* Ukraine tensions heighten on Russia’s military intervention
* Rise in U.S. spending and income helps dollar
By Gertrude Chavez-Dreyfuss
NEW YORK, March 3 (Reuters) - The dollar and yen gained on Monday as investors sought the safety of these currencies as Russia’s military intervention in Ukraine’s Crimean peninsula fanned geopolitical tensions.
The greenback was further supported by economic data showing an increase in U.S. personal income and spending in January in the midst of one of the worst seasons in recent memory.
But the worsening situation in Ukraine has rattled investors more.
“Investors turned to classic safe havens amid heightened tensions in Ukraine,” said Joe Manimbo, senior market analyst, at Western Union Business Solutions in Washington.
“The deteriorating situation in Ukraine poses a fresh threat to the global economy. The world economy is already seen on a fragile footing due to mounting signs of weakness in China.”
Ukraine said Russia was building up armoured vehicles on its side of a narrow stretch of water closest to Crimea after Russian President Vladimir Putin declared at the weekend he had the right to invade his neighbour to protect Russian interests and citizens.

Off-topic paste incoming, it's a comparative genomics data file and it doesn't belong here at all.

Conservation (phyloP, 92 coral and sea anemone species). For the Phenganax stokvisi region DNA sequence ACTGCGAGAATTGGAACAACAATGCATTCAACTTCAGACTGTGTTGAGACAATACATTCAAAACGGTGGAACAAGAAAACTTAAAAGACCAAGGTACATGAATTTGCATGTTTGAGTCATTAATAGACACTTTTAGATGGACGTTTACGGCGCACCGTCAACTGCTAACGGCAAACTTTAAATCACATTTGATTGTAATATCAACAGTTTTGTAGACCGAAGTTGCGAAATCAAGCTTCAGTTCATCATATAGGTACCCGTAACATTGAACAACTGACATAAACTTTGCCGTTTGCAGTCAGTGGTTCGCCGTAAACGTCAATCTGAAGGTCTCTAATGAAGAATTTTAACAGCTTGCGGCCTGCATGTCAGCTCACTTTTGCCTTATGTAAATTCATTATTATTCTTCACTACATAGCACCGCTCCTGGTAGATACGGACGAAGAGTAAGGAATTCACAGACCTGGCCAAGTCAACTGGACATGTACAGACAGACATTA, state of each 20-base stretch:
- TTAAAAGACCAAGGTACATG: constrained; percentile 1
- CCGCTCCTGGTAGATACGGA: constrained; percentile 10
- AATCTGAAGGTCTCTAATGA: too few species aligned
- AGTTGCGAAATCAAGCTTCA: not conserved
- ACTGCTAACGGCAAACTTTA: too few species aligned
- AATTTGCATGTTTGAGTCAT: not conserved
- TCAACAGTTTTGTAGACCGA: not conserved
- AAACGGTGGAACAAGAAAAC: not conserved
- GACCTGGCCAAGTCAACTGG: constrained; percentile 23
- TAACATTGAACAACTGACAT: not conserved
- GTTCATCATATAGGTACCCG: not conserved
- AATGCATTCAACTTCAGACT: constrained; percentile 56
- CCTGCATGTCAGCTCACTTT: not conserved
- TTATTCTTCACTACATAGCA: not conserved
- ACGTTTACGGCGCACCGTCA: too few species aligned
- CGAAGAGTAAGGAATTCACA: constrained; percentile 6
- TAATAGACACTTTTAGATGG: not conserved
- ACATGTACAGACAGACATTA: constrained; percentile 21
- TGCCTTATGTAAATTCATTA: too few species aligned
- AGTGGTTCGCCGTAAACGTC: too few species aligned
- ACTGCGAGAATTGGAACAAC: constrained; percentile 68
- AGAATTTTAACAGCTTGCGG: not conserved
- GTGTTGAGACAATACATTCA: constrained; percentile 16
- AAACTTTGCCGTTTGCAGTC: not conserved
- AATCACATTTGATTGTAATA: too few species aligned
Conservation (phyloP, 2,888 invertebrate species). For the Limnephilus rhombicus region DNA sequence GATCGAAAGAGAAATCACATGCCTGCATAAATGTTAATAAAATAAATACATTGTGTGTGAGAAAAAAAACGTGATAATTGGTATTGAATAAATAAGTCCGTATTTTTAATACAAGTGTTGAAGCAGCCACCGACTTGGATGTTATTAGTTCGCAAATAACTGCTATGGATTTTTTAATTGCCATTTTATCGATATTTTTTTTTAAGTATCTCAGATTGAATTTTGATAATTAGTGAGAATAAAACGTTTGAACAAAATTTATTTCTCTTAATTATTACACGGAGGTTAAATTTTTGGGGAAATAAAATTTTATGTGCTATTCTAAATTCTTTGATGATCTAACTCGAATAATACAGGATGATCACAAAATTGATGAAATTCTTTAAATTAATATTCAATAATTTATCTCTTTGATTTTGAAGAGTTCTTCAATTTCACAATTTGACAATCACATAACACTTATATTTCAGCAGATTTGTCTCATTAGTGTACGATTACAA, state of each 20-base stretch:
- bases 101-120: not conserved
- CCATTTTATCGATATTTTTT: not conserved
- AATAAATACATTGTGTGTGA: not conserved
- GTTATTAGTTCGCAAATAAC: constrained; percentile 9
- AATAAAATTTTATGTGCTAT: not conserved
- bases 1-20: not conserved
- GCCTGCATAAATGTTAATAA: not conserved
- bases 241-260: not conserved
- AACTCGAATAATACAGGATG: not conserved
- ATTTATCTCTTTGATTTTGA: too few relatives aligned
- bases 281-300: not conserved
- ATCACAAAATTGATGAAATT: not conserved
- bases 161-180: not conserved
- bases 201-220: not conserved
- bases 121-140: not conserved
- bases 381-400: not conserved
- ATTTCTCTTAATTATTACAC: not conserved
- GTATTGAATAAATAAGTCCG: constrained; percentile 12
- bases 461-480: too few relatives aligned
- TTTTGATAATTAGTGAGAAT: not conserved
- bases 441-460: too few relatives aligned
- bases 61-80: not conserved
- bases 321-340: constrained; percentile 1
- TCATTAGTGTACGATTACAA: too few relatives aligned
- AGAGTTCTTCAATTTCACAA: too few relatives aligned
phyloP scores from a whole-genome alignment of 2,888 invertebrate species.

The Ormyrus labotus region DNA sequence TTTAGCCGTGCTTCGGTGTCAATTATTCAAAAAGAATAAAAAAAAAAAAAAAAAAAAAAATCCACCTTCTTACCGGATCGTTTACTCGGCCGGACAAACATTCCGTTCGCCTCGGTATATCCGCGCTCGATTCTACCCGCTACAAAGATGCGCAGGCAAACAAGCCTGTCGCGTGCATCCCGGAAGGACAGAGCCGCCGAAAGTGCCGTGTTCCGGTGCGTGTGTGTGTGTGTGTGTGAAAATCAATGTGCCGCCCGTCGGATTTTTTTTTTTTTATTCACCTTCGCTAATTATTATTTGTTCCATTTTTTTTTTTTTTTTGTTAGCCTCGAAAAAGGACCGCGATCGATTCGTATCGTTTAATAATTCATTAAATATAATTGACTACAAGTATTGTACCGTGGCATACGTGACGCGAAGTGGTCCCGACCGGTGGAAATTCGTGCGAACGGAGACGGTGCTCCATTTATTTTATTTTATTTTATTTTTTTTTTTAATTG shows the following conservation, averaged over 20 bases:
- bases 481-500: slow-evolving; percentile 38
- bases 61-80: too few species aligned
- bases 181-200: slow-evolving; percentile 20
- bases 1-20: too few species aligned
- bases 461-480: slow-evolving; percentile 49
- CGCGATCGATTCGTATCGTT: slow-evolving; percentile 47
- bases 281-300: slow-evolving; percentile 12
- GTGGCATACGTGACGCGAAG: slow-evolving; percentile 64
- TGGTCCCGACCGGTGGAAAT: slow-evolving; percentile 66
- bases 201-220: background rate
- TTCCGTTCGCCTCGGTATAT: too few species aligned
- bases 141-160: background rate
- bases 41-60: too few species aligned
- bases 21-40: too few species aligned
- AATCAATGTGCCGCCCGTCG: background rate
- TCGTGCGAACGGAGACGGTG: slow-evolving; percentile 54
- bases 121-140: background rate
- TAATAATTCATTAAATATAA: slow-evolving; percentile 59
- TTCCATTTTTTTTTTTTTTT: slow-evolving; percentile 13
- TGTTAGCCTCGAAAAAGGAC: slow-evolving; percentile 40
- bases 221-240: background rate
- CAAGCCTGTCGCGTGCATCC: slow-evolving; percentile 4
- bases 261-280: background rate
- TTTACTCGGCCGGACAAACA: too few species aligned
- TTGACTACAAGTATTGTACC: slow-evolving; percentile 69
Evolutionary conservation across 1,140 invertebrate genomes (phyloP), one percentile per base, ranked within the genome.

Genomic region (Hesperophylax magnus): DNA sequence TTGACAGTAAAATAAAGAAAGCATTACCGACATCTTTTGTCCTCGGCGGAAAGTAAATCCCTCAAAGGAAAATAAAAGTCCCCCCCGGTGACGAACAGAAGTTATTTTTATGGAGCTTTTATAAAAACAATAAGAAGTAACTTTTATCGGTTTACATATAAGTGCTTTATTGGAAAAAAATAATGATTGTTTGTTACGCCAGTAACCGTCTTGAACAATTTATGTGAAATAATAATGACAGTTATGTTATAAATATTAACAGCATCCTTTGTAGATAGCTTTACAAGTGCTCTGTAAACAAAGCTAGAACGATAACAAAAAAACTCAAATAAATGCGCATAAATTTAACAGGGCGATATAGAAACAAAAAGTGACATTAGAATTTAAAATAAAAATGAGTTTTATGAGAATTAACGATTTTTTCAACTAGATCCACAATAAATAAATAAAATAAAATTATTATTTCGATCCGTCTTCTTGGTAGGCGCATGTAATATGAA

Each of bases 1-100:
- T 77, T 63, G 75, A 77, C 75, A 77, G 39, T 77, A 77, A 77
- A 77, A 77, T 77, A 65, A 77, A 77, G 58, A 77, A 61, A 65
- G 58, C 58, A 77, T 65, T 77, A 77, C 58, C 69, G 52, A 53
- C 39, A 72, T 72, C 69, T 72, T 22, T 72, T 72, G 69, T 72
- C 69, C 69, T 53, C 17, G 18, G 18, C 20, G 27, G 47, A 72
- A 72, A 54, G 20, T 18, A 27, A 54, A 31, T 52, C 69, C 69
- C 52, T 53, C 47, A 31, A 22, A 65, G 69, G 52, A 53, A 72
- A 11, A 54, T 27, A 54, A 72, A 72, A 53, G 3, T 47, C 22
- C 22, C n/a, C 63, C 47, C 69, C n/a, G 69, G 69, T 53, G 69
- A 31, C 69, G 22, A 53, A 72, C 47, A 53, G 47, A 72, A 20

The United States threatened to isolate Russia economically after Putin’s action provoked what Britain’s foreign minister called “the biggest crisis in Europe in the twenty-first century”.
In mid-morning trading, the dollar index rose 0.3 percent to 79.885.
The dollar was also underpinned by data showing U.S. consumer spending rose more than expected in January, rising 0.4 percent, as outlays on services recorded their largest increase since late 2001, likely driven by demand for heating. Income also gained 0.3 percent in January after being flat the prior month.
The dollar’s gains pushed the euro 0.2 percent lower at $1.3772.
However against the safe-haven yen, the dollar fell 0.4 percent to 101.43. The euro also dropped versus the yen, falling 0.6 percent to 139.67 yen.
“The one to watch in our opinion is dollar/yen given the overall increase in political risk and the evidence of a slowdown in China,” said Ian Stannard, strategist with Morgan Stanley in London.
“If risk does become more challenged there is room for a lot more movement there. We favour a shift to as low as 97 yen per dollar.”
Western powers have threatened to isolate Russia economically in the biggest confrontation with Moscow since the Cold War, raising a host of risks for Western Europe and the global economy.
The euro is the first safe port of call for capital from eastern European countries such as Poland, Latvia or Lithuania who may be the first to feel the fallout of any conflict or sanctions. But the euro zone also has close ties to Russia.